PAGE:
GHDI logo

The U.S. State Department Analyzes the Soviet Note on Berlin (January 7, 1959)

page 21 of 25    print version    return to list previous document      next document

4. The Soviet Union continued to extract reparations from its zone at a time when the Western powers were forced to maintain a minimum economic level by financing imports to Germany. In effect, shipments of reparations to the U.S.S.R. at a time when the United States was supporting its own zone to make up deficiencies caused by Soviet violations of the Potsdam Agreement amounted to the U.S.S.R.'s collecting reparations from the United States.

The Potsdam Protocol, dated August 1, 1945, and signed by the Heads of Government of the United States, the United Kingdom, and the U.S.S.R., provided several things with respect to the reparations which the Soviet Union was to receive from Germany:

(1) Reparation claims of U.S.S.R. shall be met by removals from the zone of Germany occupied by the U.S.S.R., and from appropriate German external assets.
(2) In addition to the reparations to be taken by the U.S.S.R. from its own zone of occupation, the U.S.S.R. shall receive additionally from the Western Zones:
(a) 15 per cent of such usable and complete industrial capital equipment, in the first place from the metallurgical, chemical and machine manufacturing industries as is unnecessary for the German peace economy and should be removed from the Western Zones of Germany, in exchange for an equivalent value of food, coal, potash, zinc, timber, clay products, petroleum products, and such other commodities as may be agreed upon.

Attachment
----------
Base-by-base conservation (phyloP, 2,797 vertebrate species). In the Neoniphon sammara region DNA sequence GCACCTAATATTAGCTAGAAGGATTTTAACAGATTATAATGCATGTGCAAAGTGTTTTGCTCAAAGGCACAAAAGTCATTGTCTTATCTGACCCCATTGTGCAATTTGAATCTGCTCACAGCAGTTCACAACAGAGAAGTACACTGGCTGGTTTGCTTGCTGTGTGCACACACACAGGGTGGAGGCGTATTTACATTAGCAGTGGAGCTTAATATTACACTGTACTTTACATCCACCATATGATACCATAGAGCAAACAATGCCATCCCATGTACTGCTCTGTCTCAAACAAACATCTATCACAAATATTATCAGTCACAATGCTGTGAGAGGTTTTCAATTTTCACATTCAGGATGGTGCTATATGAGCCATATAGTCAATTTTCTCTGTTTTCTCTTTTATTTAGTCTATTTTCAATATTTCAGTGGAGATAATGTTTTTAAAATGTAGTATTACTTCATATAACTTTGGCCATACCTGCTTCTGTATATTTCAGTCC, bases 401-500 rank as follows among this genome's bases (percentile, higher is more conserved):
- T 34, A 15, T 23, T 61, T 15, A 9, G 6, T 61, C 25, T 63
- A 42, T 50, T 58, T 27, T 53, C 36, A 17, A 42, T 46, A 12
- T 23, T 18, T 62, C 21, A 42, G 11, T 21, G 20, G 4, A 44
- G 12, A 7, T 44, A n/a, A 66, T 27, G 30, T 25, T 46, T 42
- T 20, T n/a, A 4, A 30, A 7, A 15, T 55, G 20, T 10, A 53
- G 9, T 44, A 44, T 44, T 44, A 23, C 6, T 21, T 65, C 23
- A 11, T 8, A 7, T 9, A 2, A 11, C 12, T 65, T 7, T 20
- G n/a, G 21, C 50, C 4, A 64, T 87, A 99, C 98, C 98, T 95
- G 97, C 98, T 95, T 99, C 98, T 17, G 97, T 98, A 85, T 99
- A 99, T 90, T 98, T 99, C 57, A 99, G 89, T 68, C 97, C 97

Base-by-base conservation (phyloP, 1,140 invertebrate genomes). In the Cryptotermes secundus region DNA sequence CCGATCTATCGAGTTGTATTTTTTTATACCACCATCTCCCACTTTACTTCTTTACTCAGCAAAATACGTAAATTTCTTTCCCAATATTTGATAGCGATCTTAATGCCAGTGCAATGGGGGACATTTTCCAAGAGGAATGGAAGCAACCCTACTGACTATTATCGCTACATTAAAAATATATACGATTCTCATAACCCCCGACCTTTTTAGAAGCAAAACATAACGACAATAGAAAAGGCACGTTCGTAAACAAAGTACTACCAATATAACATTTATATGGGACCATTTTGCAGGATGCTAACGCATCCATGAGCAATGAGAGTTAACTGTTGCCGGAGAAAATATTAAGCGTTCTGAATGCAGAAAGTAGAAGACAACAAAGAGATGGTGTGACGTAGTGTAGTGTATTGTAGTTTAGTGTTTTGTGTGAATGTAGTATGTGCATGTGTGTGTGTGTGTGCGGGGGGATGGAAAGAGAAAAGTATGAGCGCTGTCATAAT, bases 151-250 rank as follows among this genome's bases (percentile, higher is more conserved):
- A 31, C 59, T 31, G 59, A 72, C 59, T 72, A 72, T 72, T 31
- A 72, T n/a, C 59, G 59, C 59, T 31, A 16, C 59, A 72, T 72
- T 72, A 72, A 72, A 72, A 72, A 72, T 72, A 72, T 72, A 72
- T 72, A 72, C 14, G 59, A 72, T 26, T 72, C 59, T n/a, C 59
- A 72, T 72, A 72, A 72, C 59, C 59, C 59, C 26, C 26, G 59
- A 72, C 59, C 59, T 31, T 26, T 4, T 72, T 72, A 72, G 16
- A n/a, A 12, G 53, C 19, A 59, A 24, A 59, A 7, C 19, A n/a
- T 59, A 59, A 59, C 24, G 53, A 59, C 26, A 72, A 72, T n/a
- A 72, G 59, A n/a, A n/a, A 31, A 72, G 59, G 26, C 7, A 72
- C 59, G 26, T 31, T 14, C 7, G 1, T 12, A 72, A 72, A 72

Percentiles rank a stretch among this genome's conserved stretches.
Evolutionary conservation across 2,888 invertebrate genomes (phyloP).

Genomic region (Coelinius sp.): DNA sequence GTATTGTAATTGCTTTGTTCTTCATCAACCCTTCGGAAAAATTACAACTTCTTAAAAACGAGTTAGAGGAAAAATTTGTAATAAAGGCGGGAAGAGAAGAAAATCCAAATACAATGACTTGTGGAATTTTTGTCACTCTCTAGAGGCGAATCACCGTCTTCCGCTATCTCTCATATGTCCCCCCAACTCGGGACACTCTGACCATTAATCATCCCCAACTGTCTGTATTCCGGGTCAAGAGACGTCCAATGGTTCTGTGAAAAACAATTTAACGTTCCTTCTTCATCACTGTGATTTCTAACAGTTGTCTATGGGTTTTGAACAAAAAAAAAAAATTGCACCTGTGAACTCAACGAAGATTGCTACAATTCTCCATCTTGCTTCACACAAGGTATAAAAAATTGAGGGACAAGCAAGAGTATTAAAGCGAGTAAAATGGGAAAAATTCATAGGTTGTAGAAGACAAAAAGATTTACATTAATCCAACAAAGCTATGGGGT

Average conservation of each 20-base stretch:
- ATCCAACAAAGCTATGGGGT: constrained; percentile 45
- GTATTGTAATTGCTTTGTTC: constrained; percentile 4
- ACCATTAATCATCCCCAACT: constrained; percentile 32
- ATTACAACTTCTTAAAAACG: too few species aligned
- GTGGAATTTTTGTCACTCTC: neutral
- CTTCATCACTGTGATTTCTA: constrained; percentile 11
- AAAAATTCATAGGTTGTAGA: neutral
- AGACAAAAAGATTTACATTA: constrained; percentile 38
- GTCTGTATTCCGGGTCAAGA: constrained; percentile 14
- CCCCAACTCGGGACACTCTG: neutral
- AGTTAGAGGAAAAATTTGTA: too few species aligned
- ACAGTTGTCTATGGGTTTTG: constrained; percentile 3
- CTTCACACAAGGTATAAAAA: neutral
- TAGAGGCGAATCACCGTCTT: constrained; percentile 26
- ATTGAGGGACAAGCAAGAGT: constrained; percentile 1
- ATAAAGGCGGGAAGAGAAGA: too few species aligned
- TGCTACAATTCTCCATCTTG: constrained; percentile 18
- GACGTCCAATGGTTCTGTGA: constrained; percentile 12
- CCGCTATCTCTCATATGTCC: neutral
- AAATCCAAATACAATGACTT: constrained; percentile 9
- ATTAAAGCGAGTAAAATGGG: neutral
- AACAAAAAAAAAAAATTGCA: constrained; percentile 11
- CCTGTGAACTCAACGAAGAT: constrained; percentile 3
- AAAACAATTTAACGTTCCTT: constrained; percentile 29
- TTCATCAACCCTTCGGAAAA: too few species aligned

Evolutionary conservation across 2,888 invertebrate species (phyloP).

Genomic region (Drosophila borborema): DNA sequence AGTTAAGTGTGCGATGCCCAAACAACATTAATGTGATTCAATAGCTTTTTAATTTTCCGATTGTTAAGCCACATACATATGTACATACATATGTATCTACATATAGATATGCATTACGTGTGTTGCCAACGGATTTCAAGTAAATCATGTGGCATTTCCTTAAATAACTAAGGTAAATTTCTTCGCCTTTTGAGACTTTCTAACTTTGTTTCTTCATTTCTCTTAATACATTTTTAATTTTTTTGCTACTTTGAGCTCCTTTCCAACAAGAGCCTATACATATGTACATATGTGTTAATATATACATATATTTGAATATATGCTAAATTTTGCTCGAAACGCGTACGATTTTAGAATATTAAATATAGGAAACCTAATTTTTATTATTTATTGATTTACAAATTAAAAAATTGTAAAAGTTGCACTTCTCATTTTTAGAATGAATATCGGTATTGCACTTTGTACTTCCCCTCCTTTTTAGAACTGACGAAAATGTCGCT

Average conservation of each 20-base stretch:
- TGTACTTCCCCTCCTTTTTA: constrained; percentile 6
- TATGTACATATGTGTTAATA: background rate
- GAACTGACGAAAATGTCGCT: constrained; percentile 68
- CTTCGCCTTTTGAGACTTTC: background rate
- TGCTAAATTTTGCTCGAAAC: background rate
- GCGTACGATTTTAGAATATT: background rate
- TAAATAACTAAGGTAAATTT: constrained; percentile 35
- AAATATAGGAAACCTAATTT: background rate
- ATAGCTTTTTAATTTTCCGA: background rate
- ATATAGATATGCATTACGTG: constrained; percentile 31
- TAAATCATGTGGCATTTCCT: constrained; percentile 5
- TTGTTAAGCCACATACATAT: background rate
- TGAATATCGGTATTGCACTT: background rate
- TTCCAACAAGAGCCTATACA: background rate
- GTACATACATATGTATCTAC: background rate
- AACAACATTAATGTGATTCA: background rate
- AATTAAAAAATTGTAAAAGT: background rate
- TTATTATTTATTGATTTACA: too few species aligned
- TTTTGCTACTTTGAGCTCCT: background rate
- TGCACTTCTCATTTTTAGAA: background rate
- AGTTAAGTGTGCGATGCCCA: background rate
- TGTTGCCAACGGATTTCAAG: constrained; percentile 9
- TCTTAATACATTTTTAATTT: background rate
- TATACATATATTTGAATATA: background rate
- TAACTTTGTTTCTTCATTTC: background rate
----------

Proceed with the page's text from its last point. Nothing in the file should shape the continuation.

(b) 10 per cent of such industrial capital equipment as is unnecessary for the German peace economy and should be removed from the Western Zones, to be transferred to the Soviet Government on reparations account without payment or exchange of any kind in return.
(3) Payment of Reparations should leave enough resources to enable the German people to subsist without external assistance. In working out the economic balance of Germany the necessary means must be provided to pay for imports approved by the Control Council in Germany. The proceeds of exports from current production and stocks shall be available in the first place for payment for such imports.
(The above clause was not to apply to the equipment and products referred to in the passage quoted under 2 above.)
(4) During the period of occupation Germany shall be treated as a single economic unit. To this end common policies shall be established in regard to: [ . . . ] (d) import and export programs for Germany as a whole; [ . . . ] (f) reparation and removal of industrial war potential; (g) transportation and communications.

The United States began to make reparations shipments to the U.S.S.R. on March 31, 1946, and by the following August 1 had made 11,100 tons of reparations equipment available to the U.S.S.R. from the Kugel-Fischer ballbearing plant at Schweinfurt, the Daimler-Benz underground aircraft-engine plant at Obrigheim, the Deschimag shipyards at Bremen-Weser, and the Gendorf powerplant. By contrast, the Soviet Union did not live up to its agreement to ship to the Western zones of Germany food, coal, potash, zinc, timber, and other products from the Soviet Zone in exchange for a part of the reparations shipments from the Western zones.

first page < previous   |   next > last page